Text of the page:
There was also a not-so-subtle personal growth aspect to the post. I wanted to get you thinking about your current work situation and to consider what important elements may be missing. Do you feel enslaved? Are you well compensated for your work? Would free room and board in a nice house be an improvement over what you’re getting now? Do you have great social support and feel like you’re part of a team? Are you encouraged and appreciated for your contribution? Are you doing meaningful, purpose-driven work? Do you feel you’re making a difference? Do you feel that your employer cares about you?
Are you happy where you are?
So the post wasn’t entirely a ruse. There were multiple layers to it. Since I had to wait 3 weeks to post it, I had a lot of time to refine it. Looking back I wonder if I went a bit too far with it, but I think that overall it did more good than harm, as most people seemed to appreciate the playfulness of it. It also got people opening up and considering new possibilities for what they might want to experience in their working lives.
If we seriously tried to do something like what I wrote in that post, it might be a fascinating growth experience for all involved, but I can just as easily imagine it becoming a mess. The core idea of getting a bunch of growth-oriented, committed people working in the same location is sound. As I think about it though, I wonder if it might actually work better with such strongly defined roles as opposed to giving it a looser structure.
Now I’ll share a more realistic (yet still evolving) vision of what I’d like to do in terms of creative staffing. I invite your feedback on this to let me know what you think, especially if working together in some fashion appeals to you.
The Idea in a Nutshell
The idea is too big to fit in a nutshell, but I’ll do my best to give you an overview.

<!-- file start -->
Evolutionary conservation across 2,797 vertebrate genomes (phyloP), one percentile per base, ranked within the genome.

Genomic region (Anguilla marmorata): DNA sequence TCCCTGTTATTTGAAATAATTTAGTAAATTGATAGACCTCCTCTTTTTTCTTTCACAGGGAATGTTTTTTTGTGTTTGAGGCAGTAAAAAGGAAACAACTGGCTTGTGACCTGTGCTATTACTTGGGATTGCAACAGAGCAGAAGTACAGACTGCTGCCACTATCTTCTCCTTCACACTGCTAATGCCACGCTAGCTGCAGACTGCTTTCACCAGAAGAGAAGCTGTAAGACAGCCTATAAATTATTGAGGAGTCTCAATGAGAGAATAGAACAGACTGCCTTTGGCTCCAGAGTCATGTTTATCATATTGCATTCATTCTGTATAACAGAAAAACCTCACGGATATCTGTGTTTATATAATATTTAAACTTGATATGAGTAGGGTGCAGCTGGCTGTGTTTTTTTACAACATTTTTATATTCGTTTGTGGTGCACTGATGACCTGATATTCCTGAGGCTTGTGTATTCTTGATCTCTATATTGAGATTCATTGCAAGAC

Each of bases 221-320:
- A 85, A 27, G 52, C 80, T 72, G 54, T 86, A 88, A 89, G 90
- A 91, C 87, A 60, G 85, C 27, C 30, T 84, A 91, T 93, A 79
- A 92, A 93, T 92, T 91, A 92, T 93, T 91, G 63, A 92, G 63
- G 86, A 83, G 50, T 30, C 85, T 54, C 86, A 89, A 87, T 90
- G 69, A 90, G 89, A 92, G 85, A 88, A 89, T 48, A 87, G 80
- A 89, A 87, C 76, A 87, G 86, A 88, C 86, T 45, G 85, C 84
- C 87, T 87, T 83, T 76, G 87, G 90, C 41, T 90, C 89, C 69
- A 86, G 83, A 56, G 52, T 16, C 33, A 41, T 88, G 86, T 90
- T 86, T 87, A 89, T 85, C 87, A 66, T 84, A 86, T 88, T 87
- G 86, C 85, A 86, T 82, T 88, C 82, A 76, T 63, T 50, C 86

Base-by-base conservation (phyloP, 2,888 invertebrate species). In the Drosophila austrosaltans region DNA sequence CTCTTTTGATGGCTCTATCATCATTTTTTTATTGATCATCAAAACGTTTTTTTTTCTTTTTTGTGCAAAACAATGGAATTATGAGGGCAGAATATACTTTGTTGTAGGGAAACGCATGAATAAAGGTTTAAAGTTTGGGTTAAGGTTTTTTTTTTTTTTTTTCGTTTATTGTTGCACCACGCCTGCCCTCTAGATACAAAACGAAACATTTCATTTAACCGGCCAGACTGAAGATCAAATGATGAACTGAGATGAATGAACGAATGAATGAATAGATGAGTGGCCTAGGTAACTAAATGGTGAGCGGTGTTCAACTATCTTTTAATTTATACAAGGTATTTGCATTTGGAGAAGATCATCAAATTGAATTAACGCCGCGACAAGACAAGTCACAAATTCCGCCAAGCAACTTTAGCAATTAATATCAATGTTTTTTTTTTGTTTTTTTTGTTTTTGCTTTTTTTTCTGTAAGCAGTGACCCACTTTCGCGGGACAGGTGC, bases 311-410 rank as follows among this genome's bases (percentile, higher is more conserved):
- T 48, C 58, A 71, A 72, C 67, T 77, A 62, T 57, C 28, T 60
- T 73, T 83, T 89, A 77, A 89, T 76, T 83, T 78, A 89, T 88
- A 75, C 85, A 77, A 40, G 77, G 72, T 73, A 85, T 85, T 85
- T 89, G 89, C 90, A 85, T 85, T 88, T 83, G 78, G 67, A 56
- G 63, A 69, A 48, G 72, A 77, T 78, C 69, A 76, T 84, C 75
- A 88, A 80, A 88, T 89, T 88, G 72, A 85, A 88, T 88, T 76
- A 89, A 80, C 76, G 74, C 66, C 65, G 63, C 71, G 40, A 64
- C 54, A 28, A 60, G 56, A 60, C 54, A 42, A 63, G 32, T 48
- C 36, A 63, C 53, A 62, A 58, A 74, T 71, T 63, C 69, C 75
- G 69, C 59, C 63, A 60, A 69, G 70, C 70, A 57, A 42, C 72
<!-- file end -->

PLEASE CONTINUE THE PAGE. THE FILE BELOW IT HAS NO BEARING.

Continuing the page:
The main reason I want to build a staff is that I see lots of opportunities to do a better job of fulfilling this business’ purpose of helping people grow, but it’s too much for me to handle by myself. I’ve already pressed down the time management road, dumping things like cable TV and Facebook, but it’s obvious that no amount of personal time management can help me complete several person-years worth of projects all at once. I’m sleeping biphasically now, so I have more time each day, but even if I try to devote it all to doing extra work, I still see that hard limit of not having enough time to get things done as quickly as I’d like.
There are many options for staffing up the business. I could hire a virtual staff. I could get an office and build a co-located staff. I could enlist the help of interns. I could combine any or all of these things. Intuitively I feel it’s best to focus on finding good people first and then evolve a structure over time that suits the emerging group’s dynamics.
I also have people practically begging me to let them do certain things for me because they’d really like to help. For example, people have sent me detailed mock-ups of new web designs for my site. Most are a lot nicer looking than what I have now — and probably more user-friendly too. They typically offer to give my site a facelift for free, as a way of saying thanks for the value they’ve already received. Several programmers have been eager to work with me to create some personal development software apps, especially for the iPad, iPhone, and Android platforms. Other people would love to help produce more original content for my site, like doing creative videos. But when I have dozens of offers like that for different types of improvements, it becomes overwhelming to look at it and sort through it, and I see it as this gigantic blog of “too much”. I’m always having to triage and pick the best opportunities to pursue, which means saying no to lots of good and even great opportunities. I can’t personally manage all of that and keep up with doing what I do best.
Another factor is that I enjoy working with people face-to-face on a daily basis. It’s rewarding to work with creative, talented people, and I miss having that in my life from my game development days. Doing live workshops last year gave me a taste of what that might look like for this type of work, since we had a small staff for each event. I can’t deliver good workshops all by myself — it’s very much a team effort. With a good team in place, we could be holding workshops in other cities and doing them more frequently, and there’s a clear demand for that.
There’s also a very personal factor. I turn 40 on April 14, so naturally I’ve been giving some thought to what I’d like to do with the next decade of my life.
How to Compensate People
I’m open to a variety of different compensation methods here. While I said I don’t want to hire employees in the April Fools post, that part was on the joke side. I’m already set up to handle payroll and such because I do it for myself. I’m also open to working with independent contractors, interns, or other creative arrangements.